The Championship Table (PG000075)
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From 1970 when the champion was presented a silver cup, to 2002 when the champion was awarded $2 million, The Championship Table celebrates three decades of poker players who have thrown their hats (and $10,000) into the ring in their quest to win poker's most coveted title. This book gives you the names and photographs of all the players who made the final table, pictures the last hand the champion played against the runner-up, how they played their cards, and how much they won. The Championship Table also features interviews and conversations with the champions and runners-up as well as interesting highlights from each Series. Rather than a complete history of the World Series of Poker, The Championship Table is a factual tribute to the players who have risked their bankrolls and pitted their skills against Lady Luck in the poker world's toughest arena. As such, it is a fascinating and invaluable resource book for WSOP and gaming buffs.
Moss Misses a Draw but the Video Hits the Bullseye at the 1973 World Series of Poker
By Dana Smith, guest columnist
The first year that the World Series of Poker championship event was video taped was 1973 when Walter Clyde "Puggy" Pearson fought Johnny Moss in a heads-up duel at the championship table. Of the 13 players who had plunked down $10,000 each to play the event, the reigning champion Thomas "Amarillo Slim" Preston had been eliminated, as had legendary road gamblers Bob Hooks, Sailor Roberts, and Jack Straus. In the final hand, Pearson held the As 7s and Moss had Kh Js. When the flop came 2c 10s Qs, Moss pushed in his last $40,000 with an open-end straight draw. Pearson called the bet with the nut-flush draw and an overcard. The turn was the 5h followed by the 6d on the river, giving Pearson the pot and the championship with his ace-high hand. It was a winner-take-all tournament, so the 45-year-old Pearson won the entire $130,000 prize pool.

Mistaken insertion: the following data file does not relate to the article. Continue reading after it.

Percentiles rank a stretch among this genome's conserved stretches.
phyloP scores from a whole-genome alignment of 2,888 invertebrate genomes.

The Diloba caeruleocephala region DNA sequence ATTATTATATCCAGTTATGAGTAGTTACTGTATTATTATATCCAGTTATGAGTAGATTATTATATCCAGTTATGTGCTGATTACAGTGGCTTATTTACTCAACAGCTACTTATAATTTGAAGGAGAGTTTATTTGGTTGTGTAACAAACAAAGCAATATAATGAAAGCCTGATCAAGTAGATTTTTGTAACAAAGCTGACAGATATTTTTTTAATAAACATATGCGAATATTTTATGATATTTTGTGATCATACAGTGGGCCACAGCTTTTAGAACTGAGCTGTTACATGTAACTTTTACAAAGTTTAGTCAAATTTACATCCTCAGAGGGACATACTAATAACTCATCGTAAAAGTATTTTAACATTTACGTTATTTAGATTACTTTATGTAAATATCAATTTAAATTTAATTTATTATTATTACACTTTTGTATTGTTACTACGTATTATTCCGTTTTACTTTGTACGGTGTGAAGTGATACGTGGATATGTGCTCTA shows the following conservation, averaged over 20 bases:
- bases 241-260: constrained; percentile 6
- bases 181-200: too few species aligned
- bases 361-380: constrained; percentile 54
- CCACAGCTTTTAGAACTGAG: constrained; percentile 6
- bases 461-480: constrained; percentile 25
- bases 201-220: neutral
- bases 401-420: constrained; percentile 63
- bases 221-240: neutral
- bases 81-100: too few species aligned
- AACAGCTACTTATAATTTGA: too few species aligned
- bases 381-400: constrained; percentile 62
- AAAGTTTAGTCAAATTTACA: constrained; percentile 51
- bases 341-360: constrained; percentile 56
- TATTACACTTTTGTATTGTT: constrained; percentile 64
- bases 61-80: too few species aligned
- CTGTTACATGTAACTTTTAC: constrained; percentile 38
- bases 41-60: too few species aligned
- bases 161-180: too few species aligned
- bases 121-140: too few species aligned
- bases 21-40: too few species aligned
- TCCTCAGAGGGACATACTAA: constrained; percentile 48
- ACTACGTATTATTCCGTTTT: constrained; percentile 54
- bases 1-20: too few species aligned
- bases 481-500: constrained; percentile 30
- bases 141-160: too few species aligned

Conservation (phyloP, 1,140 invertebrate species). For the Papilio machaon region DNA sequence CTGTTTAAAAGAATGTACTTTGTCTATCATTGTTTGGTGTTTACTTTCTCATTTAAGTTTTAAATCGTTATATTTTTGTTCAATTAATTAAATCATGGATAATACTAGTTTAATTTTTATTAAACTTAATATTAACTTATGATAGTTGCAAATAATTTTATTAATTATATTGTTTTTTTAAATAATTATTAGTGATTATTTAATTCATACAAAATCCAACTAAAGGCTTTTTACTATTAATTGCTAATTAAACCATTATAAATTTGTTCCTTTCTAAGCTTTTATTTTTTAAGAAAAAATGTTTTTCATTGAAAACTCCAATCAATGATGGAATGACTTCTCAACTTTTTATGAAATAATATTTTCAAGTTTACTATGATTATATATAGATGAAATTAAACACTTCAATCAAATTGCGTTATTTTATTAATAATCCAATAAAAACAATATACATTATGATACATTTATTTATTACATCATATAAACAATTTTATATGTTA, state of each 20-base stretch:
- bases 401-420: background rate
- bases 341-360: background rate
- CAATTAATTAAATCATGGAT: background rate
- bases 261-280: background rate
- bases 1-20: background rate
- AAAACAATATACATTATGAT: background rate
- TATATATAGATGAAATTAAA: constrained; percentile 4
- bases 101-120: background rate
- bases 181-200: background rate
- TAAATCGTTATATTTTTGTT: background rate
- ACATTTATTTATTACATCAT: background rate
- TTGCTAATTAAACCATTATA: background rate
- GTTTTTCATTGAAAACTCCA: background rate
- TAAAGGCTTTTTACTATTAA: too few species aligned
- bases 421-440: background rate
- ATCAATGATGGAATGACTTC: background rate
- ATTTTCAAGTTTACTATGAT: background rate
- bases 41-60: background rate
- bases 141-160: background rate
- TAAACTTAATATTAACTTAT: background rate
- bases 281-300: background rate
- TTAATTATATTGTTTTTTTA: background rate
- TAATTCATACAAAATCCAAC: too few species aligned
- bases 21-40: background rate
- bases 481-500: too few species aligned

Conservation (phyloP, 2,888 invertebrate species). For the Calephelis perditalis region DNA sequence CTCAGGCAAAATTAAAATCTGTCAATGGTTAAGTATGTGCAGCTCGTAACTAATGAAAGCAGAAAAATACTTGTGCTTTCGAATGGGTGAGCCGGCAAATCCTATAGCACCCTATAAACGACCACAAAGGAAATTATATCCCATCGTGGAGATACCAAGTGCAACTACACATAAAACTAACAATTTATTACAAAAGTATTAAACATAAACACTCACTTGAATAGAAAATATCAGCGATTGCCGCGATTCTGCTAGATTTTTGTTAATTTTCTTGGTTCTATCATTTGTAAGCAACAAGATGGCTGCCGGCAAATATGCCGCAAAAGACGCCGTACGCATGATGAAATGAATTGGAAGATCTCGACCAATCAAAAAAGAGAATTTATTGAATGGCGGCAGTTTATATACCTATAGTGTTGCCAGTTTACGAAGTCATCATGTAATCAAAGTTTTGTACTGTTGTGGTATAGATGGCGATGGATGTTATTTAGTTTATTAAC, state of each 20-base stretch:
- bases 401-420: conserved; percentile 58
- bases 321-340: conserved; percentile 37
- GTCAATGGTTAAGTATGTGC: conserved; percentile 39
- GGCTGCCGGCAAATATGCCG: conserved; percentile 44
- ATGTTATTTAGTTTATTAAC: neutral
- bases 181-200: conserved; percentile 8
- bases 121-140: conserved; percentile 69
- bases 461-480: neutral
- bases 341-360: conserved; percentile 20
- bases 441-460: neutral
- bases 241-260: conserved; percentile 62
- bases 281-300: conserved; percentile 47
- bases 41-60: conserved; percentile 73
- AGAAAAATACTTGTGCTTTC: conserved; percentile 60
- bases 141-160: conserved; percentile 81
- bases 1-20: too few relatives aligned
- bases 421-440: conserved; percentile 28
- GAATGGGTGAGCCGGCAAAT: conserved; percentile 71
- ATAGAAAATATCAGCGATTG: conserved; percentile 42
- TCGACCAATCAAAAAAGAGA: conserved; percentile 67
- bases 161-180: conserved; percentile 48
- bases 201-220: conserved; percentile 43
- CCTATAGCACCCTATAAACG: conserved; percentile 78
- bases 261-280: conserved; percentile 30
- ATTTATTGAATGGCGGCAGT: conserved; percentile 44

Today's slick video tapes of the championship table at the WSOP are always fast-paced, entertaining, and educational, but in the opinion of many World Series aficionados, the less sophisticated, almost homespun 1973 tape was the most entertaining WSOP video ever filmed. Narrated by oddsmaker Jimmy "The Greek" Snyder, the vintage video shows Pearson at his best, kibitzing and chomping on his signature cigar. "I learnt to play with gamblers!" he exclaimed at the end of the 19-hour marathon, which was chronicled in Jon Bradshaw's 1975 book, Fast Company (a collector's item that is out of print).
Bradshaw wasn't the only professional writer who covered the '73 Series. Reporter Al Reinert described Pearson for his Texas Monthly readers: "Pug looks like he's between acts as a circus clown, but he's one of the best three all-around card players alive." Reinert also wrote a vivid portrayal of Moss: "Johnny Moss' face is transparently blank, the practiced result of 50 years of self-induced rigor mortis." Moss had lost "an easy quarter million" in the month prior to the WSOP in the big-bet games at the fabled Aladdin poker room, Reinert estimated. The reporter also mentioned that Preston, who was knocked out next-to-last, was hawking his new book, Maverick Poker, stating its price as "six nine-five or fifty dollars fer an autograph't one."
During the early Series, players were allowed to buy insurance on their hands, side bets based on the probability of one hand winning over another. In a hand he was playing against Straus, Moss wanted 2-to-1 insurance but Jack Binion offered him only 3-to-2. Moss passed on the wager, but won the hand anyway and knocked Straus out in third place. Snyder had picked Straus as the favorite to win the tournament at odds of 9-to-2.
Great book of Poker History. Enjoy it today at a super price!!!!